In wake of diabetes diagnosis, Georgetown's Austin Freeman overwhelmed by attention, support


These days, the letters and e-mails arrive in the Georgetown athletic department by the bundle, all wanting to share a story with Austin Freeman. “You’re an inspiration to people with diabetes, I’m looking up to you now. ...” The strangers all want the Hoyas junior guard to know that playing with diabetes isn’t uncommon. That it can be done. That it’s not as big of a hurdle as it might appear. That there’s now a whole big network of support open to him to pick and peruse. Freeman, though, is just trying to figure out one thing: Diabetes itself. “I’ve gotten e-mails and stuff from people telling me they have diabetes,” a reserved Freeman said in the Hoyas’ locker room after their 69-49 win over South Florida. “About how they’ve played college basketball. About how they’ve played college sports. But I mean, it’s good to know that there’s people out there that care. And that I have support.” But since news of Freeman’s diabetes was disclosed last week, it’s been an overwhelming couple of days.

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Freeman Doesn't Understand His Diabetes


When Georgetown's Austin Freeman started experiencing symptoms of diabetes, he thought it was a stomach flu. Once word got out that he has diabetes, the media spread the word like wildfire. Freeman isn't even sure what type of diabetes he has, all he is sure of, is hoping to be a mentor for other athletes battling the disease. Hoya's coack, John Thompson III, told the Star-Ledger that he has a constant eye on Freeman in the game. “I’m watching him, trying to read his body language. Fortunately we have a great medical staff, so that’s all they’re doing. But at the same time, you’ve just got to watch him.” Diabetes is not an uncommon condition for athletes. Millions of people in the U.S. are undiagnosed, it's likely the star basketball player has had diabetes for years. Symptoms of type 1 and type 2 are similar. According the American Diabetes Association, type 1 symptoms include frequent urination, unusual thirst, extreme hunger, unusual weight loss, extreme fatigue and irritability.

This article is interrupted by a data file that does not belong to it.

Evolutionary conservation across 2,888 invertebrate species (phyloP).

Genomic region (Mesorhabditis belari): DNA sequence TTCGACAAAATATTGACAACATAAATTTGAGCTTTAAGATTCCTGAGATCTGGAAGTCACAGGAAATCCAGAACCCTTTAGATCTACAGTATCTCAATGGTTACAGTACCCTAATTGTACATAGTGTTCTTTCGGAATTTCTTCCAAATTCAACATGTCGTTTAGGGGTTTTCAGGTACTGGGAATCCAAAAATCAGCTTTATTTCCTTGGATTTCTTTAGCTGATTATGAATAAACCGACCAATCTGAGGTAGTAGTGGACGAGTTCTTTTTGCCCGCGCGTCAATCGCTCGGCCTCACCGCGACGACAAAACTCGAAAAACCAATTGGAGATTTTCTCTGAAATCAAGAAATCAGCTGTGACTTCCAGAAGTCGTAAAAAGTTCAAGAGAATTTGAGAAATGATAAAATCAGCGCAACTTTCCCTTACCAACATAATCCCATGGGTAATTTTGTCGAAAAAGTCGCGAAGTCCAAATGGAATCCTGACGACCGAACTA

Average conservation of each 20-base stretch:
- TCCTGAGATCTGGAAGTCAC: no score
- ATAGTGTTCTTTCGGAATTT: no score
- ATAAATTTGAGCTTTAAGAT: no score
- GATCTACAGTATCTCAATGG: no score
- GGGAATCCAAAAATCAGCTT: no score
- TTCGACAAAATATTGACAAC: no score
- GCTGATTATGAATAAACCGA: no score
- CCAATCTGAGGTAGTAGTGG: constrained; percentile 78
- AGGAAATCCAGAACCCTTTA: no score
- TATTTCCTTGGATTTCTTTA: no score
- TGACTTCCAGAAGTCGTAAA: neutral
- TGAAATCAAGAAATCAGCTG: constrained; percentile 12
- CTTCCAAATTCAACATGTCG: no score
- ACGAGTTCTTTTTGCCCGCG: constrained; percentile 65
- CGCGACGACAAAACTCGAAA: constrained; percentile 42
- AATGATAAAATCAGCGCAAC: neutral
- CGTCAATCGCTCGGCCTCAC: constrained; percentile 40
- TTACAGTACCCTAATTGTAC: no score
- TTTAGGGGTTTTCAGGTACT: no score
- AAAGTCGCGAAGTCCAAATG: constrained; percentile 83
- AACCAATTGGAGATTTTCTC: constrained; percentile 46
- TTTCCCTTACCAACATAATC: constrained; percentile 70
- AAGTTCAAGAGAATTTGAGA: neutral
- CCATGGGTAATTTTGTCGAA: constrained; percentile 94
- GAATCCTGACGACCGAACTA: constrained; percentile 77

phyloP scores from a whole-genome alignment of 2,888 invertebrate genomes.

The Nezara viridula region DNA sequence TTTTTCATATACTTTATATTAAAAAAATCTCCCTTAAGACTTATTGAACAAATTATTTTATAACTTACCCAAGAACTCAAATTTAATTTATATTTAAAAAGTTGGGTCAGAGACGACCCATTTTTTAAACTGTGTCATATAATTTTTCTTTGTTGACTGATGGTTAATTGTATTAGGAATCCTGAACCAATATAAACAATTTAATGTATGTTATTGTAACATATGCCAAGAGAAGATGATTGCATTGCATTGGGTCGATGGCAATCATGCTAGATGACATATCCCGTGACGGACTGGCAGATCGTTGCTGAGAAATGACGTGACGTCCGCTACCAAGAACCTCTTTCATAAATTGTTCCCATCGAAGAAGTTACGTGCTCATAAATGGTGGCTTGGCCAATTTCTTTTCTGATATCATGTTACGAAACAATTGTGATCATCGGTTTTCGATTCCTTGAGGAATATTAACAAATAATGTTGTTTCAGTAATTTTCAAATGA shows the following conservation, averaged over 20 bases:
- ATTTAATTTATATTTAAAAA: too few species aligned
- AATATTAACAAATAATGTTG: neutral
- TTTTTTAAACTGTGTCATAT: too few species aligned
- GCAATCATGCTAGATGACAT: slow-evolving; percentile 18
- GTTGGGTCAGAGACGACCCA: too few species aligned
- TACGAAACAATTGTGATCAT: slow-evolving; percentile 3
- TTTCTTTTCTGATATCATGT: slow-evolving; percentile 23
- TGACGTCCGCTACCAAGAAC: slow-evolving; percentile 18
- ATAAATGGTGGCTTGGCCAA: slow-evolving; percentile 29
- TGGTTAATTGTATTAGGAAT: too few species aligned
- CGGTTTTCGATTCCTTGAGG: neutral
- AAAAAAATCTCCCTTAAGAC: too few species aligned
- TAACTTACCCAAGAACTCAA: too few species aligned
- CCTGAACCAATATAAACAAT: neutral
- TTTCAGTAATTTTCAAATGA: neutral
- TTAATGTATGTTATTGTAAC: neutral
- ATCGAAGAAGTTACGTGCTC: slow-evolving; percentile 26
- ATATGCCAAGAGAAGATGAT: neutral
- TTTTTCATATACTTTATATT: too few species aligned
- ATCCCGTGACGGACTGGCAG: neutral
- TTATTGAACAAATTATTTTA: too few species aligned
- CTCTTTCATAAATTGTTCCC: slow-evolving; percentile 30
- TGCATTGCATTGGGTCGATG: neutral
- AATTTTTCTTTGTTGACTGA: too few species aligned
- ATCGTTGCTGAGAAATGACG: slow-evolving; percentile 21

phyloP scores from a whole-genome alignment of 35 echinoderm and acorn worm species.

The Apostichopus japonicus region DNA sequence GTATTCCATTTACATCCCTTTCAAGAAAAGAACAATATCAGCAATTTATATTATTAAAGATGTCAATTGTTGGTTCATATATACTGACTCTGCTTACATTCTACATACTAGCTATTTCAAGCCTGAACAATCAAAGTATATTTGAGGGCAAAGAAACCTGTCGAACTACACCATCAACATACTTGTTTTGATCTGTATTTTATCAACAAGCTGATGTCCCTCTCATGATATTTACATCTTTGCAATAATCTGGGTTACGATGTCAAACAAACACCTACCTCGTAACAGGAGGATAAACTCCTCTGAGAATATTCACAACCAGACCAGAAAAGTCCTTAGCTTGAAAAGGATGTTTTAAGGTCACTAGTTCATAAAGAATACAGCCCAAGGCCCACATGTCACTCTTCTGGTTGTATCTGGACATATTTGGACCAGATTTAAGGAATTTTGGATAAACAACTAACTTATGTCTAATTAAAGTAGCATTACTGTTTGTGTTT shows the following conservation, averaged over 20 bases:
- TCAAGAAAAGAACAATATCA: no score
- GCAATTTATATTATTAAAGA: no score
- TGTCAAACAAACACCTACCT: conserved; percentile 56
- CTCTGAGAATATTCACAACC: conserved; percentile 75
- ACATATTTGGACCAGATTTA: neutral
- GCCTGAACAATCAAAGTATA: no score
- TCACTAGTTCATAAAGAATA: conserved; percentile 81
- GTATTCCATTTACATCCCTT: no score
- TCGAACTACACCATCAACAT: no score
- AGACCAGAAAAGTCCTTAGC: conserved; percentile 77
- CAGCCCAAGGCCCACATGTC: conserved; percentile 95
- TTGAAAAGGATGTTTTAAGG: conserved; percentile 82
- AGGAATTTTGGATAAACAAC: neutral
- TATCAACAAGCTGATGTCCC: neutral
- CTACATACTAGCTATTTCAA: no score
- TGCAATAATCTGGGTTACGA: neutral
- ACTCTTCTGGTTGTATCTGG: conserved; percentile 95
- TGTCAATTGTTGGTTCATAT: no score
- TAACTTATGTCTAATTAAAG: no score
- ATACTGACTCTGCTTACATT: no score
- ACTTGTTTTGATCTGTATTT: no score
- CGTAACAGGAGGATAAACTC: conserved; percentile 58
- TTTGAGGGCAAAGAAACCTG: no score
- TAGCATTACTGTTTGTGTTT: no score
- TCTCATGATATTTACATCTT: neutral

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Parents face trial in diabetes death of SoCal teen


Trial has begun for a Riverside County couple accused of letting their daughter slip into a deadly diabetic coma in their filthy Cabazon mobile home.
Gregory and Yvonne Latham could face 15 years to life if convicted of second-degree murder in the 2006 death of their daughter. Prosecutor Burke Strunsky told jurors Tuesday that 17-year-old Nanette Latham spent the last four days of her life starving and in a mental fog, wearing a wet diaper, because her parents didn't call paramedics. They finally called 911 after she stopped breathing. Defense attorneys argued that the girl's parents had tried their best to care for their daughter and thought she had the flu.

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